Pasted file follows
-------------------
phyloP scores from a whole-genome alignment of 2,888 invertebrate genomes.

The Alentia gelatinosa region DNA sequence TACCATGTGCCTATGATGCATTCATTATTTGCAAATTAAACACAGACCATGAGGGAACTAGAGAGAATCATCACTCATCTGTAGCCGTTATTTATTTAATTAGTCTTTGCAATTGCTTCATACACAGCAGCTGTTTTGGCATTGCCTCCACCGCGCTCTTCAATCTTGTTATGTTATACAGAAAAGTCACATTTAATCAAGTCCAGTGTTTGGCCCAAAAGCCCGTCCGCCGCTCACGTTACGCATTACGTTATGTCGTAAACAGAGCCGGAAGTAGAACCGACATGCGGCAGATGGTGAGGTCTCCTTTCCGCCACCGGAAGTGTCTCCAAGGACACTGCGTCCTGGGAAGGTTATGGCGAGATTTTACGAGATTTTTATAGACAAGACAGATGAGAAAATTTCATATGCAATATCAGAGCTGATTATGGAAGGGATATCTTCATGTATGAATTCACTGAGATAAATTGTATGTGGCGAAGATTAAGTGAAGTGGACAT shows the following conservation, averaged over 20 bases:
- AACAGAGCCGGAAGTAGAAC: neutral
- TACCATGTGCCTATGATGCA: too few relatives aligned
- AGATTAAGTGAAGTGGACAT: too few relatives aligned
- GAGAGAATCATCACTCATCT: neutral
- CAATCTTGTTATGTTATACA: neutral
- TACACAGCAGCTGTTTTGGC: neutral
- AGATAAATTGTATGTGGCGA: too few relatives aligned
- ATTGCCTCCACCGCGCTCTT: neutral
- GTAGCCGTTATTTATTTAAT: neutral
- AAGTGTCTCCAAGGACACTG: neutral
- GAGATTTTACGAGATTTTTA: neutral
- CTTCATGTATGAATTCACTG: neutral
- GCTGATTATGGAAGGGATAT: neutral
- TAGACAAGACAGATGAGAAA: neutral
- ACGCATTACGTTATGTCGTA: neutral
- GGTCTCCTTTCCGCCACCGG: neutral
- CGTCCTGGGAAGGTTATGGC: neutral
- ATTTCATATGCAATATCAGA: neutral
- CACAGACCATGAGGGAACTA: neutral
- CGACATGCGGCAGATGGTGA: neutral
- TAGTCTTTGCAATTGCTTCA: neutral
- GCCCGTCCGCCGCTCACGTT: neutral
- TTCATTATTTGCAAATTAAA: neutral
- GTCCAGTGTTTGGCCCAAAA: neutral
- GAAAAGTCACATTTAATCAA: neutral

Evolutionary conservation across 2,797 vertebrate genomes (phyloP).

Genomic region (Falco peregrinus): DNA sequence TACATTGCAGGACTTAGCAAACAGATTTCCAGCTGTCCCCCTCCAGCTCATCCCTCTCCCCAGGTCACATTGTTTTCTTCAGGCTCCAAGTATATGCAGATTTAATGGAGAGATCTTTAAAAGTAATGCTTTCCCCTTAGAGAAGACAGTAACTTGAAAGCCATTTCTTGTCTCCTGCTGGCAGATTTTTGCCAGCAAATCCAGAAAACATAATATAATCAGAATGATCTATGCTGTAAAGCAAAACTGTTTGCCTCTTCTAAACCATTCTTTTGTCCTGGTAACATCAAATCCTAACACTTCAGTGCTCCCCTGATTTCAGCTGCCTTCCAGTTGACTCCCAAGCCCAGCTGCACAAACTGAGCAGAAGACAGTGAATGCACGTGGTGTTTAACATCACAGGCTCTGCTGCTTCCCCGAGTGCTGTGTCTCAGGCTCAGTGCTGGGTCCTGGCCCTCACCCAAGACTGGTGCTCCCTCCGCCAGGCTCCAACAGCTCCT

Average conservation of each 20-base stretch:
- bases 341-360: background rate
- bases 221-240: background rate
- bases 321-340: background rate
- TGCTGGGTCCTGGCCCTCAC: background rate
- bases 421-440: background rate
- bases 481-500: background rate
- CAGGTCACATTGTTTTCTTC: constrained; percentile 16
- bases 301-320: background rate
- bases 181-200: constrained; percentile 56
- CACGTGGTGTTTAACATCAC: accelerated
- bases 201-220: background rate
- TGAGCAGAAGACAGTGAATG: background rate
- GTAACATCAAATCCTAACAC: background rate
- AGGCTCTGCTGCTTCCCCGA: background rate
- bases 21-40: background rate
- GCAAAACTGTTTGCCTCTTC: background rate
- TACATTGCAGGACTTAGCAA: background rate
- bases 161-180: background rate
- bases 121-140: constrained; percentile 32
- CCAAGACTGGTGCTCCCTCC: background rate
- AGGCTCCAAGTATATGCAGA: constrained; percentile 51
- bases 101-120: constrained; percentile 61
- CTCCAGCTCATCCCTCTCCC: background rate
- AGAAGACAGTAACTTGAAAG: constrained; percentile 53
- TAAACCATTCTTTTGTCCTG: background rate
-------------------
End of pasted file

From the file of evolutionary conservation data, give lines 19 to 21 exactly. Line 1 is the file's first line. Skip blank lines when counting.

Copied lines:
- CGTCCTGGGAAGGTTATGGC: neutral
- ATTTCATATGCAATATCAGA: neutral
- CACAGACCATGAGGGAACTA: neutral